Moment that mattered: Fifty-one people are killed in mass shootings in Christchurch
On the afternoon of 15th March, a far right extremist opened fire on worshippers at the Al Noor mosque in Christchurch, New Zealand. He then drove to the Linwood Islamic Centre and opened fire again. The attacks, in which 51 people were killed and dozens more wounded, were the country’s deadliest mass shootings, described by prime minister Jacinda Ardern as one of New Zealand’s “darkest days”. The victims, the youngest of whom was three years old, came from all over the world, many of the families having moved to New Zealand to escape violence and persecution.
The gunman, 28-year-old Australian Brenton Tarrant, initially faced multiple murder charges. But on 21st May, having consulted with survivors and the families of victims, police added the charge of terrorism. For Berlin-based counterterrorism advisor Yan St-Pierre, the additional charge is a key detail. “The argument against bringing terror charges is that a murder charge already comes with one of the harshest penalties, so it almost feels redundant and it complicates a case,” says St-Pierre. “Yet charging the gunman with terrorism helps tackle the cultural bias associated with far-right terrorists as compared to Islamist terrorists.
I spoke to many people in Quebec about Alexandre Bissonnette [a white Canadian who killed six people and injured 19 others at a Quebec City mosque in January 2017] and the response tended to be ‘He had psychological issues – is it really terrorism?’ There’s a reluctance to acknowledge that far right extremism can be a product of our communities. But when far right violence is treated as terrorism it’s made clearer that society is part of the problem.”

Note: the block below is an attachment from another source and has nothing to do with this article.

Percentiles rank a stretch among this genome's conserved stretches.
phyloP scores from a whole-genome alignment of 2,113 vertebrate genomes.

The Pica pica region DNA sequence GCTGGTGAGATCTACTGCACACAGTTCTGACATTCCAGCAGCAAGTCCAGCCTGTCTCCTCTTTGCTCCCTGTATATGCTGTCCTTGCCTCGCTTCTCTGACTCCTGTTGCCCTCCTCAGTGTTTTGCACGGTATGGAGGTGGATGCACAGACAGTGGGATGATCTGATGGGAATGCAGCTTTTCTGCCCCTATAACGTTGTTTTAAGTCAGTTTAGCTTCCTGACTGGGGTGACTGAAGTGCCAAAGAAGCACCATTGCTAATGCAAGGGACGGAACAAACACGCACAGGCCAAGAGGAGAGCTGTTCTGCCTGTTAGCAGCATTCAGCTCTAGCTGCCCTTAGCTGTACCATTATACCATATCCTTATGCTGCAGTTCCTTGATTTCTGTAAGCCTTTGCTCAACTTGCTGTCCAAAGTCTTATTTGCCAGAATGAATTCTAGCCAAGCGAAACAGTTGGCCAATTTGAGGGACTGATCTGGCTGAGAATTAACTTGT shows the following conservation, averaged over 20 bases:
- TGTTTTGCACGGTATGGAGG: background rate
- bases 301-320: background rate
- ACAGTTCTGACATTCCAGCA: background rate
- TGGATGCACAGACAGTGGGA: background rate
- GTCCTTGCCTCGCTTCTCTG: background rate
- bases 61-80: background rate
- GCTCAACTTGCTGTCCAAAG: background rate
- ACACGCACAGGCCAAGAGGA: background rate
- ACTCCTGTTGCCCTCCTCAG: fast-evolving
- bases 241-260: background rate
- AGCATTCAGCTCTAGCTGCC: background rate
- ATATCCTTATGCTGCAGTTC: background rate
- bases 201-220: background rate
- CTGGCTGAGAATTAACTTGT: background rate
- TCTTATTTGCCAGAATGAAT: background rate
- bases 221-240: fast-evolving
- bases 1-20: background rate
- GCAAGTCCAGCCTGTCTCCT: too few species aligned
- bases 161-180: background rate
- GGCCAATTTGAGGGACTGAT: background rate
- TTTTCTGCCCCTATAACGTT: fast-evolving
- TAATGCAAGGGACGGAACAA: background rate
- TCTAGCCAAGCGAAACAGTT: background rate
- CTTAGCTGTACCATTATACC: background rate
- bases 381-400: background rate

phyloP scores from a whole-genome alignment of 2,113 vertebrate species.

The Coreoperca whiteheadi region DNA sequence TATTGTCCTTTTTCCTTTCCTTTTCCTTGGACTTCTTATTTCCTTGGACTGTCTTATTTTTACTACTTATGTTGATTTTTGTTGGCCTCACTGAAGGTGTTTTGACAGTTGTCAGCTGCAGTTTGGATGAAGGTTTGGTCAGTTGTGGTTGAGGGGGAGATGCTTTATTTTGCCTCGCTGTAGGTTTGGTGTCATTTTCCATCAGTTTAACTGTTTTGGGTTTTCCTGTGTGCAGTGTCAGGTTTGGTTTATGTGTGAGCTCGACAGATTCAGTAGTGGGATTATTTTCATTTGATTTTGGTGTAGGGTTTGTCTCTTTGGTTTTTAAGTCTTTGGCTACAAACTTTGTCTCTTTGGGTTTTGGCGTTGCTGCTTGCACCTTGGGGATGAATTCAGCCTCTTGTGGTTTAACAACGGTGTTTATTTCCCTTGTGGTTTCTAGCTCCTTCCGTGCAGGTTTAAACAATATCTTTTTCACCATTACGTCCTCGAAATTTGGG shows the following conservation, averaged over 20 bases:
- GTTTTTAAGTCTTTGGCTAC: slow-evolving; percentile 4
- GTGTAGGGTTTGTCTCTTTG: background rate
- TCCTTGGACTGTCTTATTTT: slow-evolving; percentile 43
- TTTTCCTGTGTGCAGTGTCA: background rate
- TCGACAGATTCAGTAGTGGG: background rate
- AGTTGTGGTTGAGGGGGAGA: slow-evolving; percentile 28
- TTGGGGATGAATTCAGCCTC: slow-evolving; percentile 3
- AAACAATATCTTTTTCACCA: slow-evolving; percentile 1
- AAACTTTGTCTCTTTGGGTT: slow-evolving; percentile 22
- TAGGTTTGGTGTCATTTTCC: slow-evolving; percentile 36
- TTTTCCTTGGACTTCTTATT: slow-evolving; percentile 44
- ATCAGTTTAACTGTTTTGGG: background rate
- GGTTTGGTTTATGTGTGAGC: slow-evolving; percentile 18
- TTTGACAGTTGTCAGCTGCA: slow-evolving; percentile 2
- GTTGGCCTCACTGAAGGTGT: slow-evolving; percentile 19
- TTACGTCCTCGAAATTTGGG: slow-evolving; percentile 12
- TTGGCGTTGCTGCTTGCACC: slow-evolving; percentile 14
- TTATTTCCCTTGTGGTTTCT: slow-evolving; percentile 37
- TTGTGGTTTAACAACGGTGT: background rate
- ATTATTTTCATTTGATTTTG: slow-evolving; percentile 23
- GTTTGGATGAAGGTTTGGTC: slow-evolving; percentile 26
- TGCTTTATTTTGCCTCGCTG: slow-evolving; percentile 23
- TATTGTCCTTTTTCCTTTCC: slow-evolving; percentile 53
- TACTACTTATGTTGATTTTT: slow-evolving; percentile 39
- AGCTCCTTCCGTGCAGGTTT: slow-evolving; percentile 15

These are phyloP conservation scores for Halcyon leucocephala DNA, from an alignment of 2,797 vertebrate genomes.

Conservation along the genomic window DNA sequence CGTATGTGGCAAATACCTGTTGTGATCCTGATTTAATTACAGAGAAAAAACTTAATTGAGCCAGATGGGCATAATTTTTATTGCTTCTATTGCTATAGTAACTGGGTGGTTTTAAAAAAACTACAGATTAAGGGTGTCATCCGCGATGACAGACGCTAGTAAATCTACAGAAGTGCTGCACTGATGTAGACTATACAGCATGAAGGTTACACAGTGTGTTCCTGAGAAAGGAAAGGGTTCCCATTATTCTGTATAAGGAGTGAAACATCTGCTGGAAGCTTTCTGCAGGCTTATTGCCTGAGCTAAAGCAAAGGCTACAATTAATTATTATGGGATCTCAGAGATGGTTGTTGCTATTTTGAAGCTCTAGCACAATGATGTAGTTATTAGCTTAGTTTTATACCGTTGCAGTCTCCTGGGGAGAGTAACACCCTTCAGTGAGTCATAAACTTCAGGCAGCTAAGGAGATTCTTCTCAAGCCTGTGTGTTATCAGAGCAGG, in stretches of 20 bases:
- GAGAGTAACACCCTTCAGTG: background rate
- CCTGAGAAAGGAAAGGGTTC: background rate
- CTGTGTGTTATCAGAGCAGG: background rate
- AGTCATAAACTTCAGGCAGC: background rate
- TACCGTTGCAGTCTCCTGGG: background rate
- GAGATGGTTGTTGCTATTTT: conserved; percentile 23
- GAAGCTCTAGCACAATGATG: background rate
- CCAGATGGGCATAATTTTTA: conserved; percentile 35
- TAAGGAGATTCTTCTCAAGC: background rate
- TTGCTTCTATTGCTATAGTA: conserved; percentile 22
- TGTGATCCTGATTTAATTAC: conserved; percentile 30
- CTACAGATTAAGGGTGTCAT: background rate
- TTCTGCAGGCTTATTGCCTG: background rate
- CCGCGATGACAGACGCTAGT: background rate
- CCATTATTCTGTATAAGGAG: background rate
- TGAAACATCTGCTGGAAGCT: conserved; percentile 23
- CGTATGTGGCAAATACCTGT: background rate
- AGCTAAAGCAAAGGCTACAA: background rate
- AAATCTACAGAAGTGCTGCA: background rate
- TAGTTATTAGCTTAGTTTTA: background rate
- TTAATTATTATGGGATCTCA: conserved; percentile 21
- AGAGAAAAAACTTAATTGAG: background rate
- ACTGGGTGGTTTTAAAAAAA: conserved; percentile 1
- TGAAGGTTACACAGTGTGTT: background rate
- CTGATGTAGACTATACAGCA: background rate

“People know of Isis and Al-Qaeda, but the public is unaware of the equivalent groups on the far right”
St-Pierre says that charging a single perpetrator such as Tarrant with terrorism is complicated because in most Western countries counterterrorism laws are designed for people who are part of a network. Yet he believes that there is some kind of broader structure at work behind many attacks characterised as ‘lone-wolf’, such as Christchurch. “Even if attackers appeared to be operating alone, there’s nearly always a broader network at play,” he says, adding that charging somebody with an act of terror increases the chances of identifying and dismantling these networks. “People know of Isis and Al-Qaeda, but the public is unaware of the equivalent groups on the far right. But these groups exist and they will claim an attack like Christchurch is carried out in their name.”
In May it was revealed that Tarrant had given money to Martin Sellner, the leader of the ‘Identitarian movement’ in Austria. Followers of the movement, which has branches in many Western countries, promulgate ‘replacement theory’, the racist notion that immigration and multiculturalism is intended to make white people a minority “in their own countries”. Before the attack began, Tarrant had emailed a sprawling “manifesto” supposedly detailing his motives to media outlets – he titled it ‘The Great Replacement’.